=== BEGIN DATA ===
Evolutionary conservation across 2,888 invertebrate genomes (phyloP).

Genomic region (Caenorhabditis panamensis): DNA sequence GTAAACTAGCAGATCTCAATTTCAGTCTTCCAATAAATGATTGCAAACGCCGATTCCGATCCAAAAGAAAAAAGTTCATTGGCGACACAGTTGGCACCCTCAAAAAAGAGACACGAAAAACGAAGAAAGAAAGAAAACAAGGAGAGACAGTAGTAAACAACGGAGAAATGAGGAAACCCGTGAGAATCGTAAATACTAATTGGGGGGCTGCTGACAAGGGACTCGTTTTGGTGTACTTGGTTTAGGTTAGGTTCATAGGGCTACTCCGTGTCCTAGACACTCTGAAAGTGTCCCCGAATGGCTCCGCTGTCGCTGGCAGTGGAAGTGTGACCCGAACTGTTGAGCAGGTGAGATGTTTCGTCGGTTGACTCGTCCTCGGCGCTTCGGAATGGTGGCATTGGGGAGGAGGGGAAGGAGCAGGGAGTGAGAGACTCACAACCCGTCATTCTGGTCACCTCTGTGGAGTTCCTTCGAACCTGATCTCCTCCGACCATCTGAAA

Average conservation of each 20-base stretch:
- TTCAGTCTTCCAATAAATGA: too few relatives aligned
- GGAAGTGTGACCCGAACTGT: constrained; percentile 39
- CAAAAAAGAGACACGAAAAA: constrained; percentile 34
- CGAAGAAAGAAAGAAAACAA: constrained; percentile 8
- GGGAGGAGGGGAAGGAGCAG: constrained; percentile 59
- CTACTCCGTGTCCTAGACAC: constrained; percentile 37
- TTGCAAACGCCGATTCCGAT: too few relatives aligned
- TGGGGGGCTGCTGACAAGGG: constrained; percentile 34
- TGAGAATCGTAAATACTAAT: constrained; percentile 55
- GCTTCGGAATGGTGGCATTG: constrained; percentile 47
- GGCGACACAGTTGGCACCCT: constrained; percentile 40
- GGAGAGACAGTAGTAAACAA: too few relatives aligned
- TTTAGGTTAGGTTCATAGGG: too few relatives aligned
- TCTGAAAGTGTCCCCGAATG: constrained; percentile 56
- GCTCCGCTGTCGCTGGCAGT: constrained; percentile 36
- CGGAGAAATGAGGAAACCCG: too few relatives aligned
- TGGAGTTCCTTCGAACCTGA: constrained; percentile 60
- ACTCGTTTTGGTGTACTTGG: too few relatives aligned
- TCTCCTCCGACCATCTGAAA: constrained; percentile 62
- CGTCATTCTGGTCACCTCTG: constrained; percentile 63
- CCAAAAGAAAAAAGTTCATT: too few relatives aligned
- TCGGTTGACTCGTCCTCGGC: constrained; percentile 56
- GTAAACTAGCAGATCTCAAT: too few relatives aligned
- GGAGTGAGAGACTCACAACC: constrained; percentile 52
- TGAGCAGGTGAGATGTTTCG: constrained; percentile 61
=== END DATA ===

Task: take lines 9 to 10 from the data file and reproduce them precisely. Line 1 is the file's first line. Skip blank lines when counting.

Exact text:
- CTACTCCGTGTCCTAGACAC: constrained; percentile 37
- TTGCAAACGCCGATTCCGAT: too few relatives aligned